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Sheep Production, Science & Technology


Lower the cost of production of wool on-farm by increasing the productivity of sheep and land, and increasing the efficiency of use of inputs and resources while maintaining Australia’s reputation for sustainability.


  • Australian woolgrowers use tools and information to:
    • improve the lifetime welfare of their sheep
    • reduce predation impacts.
  • Research and development provides evidence for improved flystrike prevention, rabbit biocontrol, differential ewe management, improved feedbase practices, wool disinfection and genetic evaluation.
  • Development of agri-technology provides evidence for improved labour efficiency and lower cost inputs.

STRATEGIES FOR 2019/20 TO 2021/22


The challenges are to efficiently achieve lifetime sheep health and welfare, timely pasture growth and more lambs without compromising future productivity. When woolgrowers succeed through genetic benchmarking or adjusting inputs or their management, they want to ensure their gains are not decimated by predators.

Sheep Health & Welfare targets

  1. Evidence of successful development of a flystrike vaccine prototype.
  2. Evidence of investigations into novel pain relief options.
  3. Developed integrated parasite management strategies to minimise the impact of chemical resistance.
  4. Evidence of successful development of wool bale biosecurity tools.
  5. Demonstrate a 10% increase in adoption of welfare improved practices.
  6. Demonstrate a 20% improved capacity of post-farmgate wool industry preparedness for an EAD.

Vertebrate Pests targets

  1. Reduce the negative impacts of predation by 10% by 2022.
  2. Improve capacity to undertake pest animal control by 10% by 2022.
  3. Development of new rabbit bio-controls.

Reproduction & Nutrition targets

  1. At least 1,500 woolgrowers engaged in implementing beneficial feedbase guidelines and practices by 2022.
  2. Increasing Merino marking rates by 0.5% per annum.
  3. Complete the development of guidelines and extension workshops to improve reproductive rates that support the aim of 34% of ewes differentially managed to best practice by 2022.
  4. Improve the understanding of three key areas to address climate variability: effect of heat stress on reproduction performance, best practice for supplementary feeding and management of resilient pasture species.

Genetics target

  1. By 2022, 50% of Merino producers will be using genetic tools (eg Australian Sheep Breeding Values, Flock Breeding Values or wether trial data) in ram purchasing decisions.


Automation will bring efficiencies in farm data collection, analysis and decision-making using smart sheep tag hardware, sheep to sheep connectivity, sheep to farm connectivity and augmented reality interfaces. Safe (or soft) robotics are working with humans in other industries which is an opportunity for improving the wool harvesting process.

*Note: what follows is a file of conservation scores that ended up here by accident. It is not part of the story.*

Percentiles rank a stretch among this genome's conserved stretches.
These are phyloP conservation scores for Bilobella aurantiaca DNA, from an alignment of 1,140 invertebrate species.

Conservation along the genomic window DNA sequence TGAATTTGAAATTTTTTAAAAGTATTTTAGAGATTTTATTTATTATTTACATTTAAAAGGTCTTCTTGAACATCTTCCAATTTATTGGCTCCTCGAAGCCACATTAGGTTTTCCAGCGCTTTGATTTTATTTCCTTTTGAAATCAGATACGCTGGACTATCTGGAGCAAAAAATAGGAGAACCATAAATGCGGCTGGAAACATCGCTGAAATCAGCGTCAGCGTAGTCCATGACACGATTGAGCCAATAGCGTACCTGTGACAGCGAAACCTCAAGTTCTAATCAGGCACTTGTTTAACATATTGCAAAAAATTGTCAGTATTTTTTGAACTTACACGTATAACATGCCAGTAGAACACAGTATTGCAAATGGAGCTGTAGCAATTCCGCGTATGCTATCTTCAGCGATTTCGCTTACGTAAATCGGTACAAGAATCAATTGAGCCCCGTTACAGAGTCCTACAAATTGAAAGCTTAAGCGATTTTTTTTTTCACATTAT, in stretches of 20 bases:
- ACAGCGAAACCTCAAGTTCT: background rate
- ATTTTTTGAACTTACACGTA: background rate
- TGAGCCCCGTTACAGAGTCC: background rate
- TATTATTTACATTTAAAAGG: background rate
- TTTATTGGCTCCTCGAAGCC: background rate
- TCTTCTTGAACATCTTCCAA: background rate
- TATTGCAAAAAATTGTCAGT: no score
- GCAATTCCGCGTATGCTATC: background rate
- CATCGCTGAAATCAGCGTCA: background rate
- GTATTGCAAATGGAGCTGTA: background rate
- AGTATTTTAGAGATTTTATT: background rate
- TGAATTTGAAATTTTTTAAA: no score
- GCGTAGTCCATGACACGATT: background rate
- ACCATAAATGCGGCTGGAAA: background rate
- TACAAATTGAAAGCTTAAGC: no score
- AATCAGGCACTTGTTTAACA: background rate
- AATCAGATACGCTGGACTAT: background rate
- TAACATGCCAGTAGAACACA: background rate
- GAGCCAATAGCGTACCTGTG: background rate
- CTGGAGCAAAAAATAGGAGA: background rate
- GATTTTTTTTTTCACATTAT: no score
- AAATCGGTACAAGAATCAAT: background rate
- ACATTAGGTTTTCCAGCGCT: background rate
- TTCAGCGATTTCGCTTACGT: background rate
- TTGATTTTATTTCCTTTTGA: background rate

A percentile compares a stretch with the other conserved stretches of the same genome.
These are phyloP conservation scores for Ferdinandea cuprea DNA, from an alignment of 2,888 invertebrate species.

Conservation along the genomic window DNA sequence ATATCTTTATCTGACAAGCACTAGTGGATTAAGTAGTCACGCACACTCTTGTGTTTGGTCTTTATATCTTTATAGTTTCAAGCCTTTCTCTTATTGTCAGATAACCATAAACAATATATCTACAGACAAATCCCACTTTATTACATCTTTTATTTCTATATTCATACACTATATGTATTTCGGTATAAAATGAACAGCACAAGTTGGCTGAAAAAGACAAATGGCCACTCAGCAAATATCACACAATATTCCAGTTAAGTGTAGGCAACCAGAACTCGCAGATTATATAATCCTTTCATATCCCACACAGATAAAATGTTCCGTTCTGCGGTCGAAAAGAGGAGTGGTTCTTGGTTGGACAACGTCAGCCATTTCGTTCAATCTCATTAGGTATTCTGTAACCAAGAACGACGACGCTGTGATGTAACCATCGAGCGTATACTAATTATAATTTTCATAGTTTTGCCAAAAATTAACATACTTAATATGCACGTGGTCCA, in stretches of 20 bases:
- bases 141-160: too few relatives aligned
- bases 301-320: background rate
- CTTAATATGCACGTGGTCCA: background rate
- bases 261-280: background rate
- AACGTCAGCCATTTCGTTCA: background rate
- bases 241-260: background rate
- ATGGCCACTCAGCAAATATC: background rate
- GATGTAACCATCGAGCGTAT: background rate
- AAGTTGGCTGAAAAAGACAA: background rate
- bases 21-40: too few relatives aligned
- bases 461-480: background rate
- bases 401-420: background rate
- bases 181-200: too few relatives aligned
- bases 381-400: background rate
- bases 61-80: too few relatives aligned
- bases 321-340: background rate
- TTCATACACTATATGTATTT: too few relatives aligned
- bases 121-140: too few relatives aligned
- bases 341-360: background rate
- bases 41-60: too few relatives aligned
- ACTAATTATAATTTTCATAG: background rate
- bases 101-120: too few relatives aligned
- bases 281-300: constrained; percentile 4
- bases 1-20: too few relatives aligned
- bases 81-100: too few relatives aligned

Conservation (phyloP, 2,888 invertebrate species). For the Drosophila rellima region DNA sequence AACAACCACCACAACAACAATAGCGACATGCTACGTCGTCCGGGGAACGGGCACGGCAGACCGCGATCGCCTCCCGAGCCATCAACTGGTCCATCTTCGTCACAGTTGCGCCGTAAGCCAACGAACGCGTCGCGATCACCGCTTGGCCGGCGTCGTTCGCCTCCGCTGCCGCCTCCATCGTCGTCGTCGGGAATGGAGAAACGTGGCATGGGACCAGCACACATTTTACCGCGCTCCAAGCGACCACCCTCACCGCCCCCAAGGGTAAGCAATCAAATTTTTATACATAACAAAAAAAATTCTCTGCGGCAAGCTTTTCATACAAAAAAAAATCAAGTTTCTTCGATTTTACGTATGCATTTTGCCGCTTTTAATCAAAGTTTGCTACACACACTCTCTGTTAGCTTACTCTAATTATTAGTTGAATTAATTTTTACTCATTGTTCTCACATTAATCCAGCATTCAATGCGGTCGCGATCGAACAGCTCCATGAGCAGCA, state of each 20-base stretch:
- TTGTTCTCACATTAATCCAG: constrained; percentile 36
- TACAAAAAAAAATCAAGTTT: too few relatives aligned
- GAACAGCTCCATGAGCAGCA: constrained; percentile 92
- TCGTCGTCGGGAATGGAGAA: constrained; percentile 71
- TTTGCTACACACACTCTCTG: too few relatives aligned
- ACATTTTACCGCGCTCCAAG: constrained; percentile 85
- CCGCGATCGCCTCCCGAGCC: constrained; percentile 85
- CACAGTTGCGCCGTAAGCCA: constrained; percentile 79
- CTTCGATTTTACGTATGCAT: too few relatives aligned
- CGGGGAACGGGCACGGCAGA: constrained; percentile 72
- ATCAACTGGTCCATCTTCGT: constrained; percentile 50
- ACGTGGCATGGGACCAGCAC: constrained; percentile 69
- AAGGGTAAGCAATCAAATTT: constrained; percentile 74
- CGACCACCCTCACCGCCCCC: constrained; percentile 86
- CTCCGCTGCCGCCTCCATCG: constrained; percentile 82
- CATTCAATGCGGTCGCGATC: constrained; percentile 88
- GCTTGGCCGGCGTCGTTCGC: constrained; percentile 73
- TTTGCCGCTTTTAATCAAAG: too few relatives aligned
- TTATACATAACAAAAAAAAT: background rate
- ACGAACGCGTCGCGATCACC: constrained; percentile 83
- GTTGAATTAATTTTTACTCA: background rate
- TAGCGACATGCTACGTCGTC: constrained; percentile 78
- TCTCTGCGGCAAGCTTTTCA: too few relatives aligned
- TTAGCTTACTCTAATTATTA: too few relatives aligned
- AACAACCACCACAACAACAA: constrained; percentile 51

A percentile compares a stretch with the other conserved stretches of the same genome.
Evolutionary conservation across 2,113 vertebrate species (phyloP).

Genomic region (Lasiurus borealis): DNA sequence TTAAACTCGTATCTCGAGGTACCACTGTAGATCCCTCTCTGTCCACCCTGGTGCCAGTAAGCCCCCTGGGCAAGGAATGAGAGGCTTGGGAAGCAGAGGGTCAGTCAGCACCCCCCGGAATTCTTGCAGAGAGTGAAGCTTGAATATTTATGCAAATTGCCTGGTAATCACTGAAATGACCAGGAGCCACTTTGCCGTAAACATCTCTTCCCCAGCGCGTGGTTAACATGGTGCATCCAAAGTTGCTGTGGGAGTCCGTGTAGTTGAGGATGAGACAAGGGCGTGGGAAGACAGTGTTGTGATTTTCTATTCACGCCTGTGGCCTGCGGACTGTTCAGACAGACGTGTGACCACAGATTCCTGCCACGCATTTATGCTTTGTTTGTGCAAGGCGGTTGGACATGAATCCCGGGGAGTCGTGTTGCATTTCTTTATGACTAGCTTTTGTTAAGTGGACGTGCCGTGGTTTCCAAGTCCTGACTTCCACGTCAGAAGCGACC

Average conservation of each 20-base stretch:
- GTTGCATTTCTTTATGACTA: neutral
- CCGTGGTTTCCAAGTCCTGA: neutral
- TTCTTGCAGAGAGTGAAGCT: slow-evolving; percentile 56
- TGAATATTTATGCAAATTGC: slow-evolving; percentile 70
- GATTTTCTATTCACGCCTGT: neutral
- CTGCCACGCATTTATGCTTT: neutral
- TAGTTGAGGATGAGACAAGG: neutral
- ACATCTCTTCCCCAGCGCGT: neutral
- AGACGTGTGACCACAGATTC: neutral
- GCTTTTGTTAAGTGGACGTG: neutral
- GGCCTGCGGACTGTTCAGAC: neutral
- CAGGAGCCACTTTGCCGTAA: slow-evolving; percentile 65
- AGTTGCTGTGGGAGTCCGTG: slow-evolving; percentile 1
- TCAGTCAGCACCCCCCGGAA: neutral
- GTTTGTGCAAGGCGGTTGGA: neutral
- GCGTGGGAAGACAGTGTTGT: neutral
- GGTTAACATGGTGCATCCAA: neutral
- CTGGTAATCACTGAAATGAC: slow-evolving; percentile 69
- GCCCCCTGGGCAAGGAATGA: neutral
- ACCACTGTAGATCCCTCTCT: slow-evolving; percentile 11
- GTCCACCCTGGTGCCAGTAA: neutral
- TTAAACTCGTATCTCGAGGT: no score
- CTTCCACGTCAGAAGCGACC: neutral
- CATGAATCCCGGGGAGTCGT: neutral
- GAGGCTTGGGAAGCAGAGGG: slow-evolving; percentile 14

Hardware & Software Development targets

  1. AWI Smart Tag system delivers at least three practical functionalities driven by sensors, hardware is reliable and durable, and software is able to be updated remotely.
  2. Artificial Intelligence (machine learning) applied for data analysis delivering accurate predictions for at least two sheep traits or paddock events.

Mechatronics target

  1. Proof of concept robotic shearing system delivered.

Novel Applications targets

  1. Proof of concept novel user interface application.
  2. Educational packages to increase technology adoption and digital literacy.


To be recognised as a valuable contributor to the profitability and sustainability of Australian woolgrowers, through the provision of a broad range of grower-facing communication, engagement and training initiatives.

Sheep & Wool Management Skills targets

  1. 1,500 tertiary participants in AWI leadership and practical skills events.
  2. AWI leadership and practical skills events delivered to participants receive a net promoter score of at least 7.5/10.
  3. 30,000 views of AWI Education & Extension resources online.

Wool Harvesting & Quality Preparation targets

  1. 3,000 novice and intermediate level participants trained by AWI shearer and wool handler trainers.
  2. Ongoing retention rate of 75% of those trained yearly.
  3. More than 1,000 participants in shearer and wool handling competitions nationally.
  4. 15,000 views of AWI Wool Harvesting resources online.

Further Information

For further information about AWI's strategic priorities, refer to AWI's Strategic Plan (PDF 7Mb).